Most writers provide descriptions of places and locations. However, the challenge is to make them interesting and creative without interrupting the story. Readers need to feel as though they are present in a location. Simply describing a room by telling about the furniture isn’t sufficient. Instead, providing meaningful details and the character’s response to the space gives readers a deeper understanding of the character, and therefore enhances the story.

For instance, assume a character enters a lawyer’s office. The easy choice would be to describe the carpet, desk, bookshelves, etc. But what if the office were described more creatively from the character’s point of view?

The receptionist opened the heavy oak door and indicated John should enter. “Mr. Stevens will be right with you.” She turned and closed the door behind her.

The room smelled of furniture polish, old books, and old money. Heavy green drapes, hung on the large window straight ahead, looked as if they had been there since early in the previous century. The enormous dark wood desk appeared to be from the same era. James wondered why the inhabitant chose to position his back to the window with the lovely view.

He covered the distance to the guest chairs before the desk over deep beige carpet, which silenced his footfalls. He wondered if the attorney intended the intimidation the room evoked or if it was just a side benefit. He also wondered if the lawyer kept him waiting to increase his anxiety.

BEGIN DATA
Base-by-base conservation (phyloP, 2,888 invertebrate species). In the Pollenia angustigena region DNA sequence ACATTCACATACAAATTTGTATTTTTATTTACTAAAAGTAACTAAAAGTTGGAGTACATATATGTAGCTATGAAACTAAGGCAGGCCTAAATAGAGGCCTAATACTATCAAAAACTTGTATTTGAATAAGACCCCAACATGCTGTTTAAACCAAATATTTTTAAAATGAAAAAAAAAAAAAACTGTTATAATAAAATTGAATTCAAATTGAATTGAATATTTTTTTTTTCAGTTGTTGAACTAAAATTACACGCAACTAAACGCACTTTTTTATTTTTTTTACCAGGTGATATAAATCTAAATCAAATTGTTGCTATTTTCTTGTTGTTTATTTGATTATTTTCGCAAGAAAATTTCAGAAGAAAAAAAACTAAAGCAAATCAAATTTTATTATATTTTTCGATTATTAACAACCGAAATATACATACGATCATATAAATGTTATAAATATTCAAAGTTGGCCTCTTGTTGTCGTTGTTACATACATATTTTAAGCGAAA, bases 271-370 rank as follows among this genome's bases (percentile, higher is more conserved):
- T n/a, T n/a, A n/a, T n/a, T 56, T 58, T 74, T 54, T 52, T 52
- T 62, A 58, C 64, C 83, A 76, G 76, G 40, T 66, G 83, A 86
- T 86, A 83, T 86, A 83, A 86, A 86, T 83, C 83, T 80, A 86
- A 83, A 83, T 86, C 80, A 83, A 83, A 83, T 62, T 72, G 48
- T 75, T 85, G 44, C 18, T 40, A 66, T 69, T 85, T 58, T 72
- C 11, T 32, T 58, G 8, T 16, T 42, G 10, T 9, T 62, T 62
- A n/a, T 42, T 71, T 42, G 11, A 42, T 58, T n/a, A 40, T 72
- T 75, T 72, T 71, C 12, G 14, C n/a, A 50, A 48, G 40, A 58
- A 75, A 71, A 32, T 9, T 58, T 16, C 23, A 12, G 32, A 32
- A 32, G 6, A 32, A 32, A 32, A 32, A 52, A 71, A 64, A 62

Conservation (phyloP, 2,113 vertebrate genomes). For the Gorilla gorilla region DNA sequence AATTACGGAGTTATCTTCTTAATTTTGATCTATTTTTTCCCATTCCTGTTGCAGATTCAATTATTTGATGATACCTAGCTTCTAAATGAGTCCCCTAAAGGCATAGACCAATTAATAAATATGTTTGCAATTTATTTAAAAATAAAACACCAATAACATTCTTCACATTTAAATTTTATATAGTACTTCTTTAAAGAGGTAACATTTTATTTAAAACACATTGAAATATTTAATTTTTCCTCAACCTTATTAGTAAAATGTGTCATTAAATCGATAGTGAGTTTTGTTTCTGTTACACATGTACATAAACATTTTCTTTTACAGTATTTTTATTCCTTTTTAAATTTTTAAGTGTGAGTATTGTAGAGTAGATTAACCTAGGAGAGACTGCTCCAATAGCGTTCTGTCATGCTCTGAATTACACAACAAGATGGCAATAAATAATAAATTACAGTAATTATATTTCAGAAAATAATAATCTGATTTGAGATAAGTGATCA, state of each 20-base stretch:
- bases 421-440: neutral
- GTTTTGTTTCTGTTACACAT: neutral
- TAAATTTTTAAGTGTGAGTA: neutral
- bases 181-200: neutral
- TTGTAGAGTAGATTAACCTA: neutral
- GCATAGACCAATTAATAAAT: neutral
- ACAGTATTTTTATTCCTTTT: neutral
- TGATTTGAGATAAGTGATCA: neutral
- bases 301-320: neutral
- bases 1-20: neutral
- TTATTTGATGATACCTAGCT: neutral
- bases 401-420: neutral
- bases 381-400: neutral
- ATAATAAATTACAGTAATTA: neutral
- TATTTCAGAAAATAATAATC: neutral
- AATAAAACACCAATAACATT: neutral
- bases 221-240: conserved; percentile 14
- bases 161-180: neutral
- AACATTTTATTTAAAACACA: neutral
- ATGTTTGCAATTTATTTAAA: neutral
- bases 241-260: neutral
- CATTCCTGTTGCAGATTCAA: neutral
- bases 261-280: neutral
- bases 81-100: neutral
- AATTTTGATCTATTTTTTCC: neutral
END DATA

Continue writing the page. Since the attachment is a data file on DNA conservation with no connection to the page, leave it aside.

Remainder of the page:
When writing a scene, all senses need to be considered. What do the characters see? What do they hear? Smell? Feel? Taste? Each of these provides a deeper sense of place to the scene.

One caveat, however: too much information can slow down and interrupt the story.

A friend, who is a terrific writer, becomes so enamored of her descriptions she tends to overwrite. Her words are poetic and beautiful. Unfortunately, she often writes several paragraphs of description, often describing the same thing several different ways. By the time readers finish reading these lengthy descriptions, they have lost track of the story.

The trick is to include enough sensory information to pull readers into the plot without going too far.

Is it easy? No. Is it worth the effort? Without doubt?

How do you approach writing for the senses? Are you aware of including all the senses when you write?

Tuesday, April 12, 2016

Giving Away Book copies

Since we write books and have them published, family members and friends sometimes expect to receive free copies. However, authors can’t afford to give them away, as much as we might like to. Here are the reasons.